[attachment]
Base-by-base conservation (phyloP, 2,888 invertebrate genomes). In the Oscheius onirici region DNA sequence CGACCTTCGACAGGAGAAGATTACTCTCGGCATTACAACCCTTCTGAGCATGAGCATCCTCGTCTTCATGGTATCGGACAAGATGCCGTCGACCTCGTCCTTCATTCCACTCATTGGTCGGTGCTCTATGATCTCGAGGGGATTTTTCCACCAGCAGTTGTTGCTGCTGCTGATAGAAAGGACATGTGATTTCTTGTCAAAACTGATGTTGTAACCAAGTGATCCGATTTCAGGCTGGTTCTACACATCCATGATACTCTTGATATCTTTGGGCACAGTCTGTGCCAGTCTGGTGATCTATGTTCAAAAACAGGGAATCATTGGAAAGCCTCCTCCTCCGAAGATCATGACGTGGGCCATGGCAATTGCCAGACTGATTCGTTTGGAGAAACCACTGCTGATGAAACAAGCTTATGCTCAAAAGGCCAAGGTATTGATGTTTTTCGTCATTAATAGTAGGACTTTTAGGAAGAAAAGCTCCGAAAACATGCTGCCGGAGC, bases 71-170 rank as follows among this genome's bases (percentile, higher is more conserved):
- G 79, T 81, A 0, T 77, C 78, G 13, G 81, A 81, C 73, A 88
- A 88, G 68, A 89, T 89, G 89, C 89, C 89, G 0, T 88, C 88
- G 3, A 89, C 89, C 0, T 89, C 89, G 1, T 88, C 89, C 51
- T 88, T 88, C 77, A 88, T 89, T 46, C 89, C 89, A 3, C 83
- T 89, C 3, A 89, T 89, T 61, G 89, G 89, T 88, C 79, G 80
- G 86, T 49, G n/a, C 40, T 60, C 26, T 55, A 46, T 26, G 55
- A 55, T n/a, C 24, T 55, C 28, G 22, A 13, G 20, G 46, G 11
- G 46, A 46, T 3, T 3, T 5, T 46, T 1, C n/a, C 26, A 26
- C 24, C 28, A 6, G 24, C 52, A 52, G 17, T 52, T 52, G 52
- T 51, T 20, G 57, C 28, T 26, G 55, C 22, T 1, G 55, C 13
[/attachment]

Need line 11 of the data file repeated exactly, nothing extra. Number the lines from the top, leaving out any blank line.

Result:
- T 51, T 20, G 57, C 28, T 26, G 55, C 22, T 1, G 55, C 13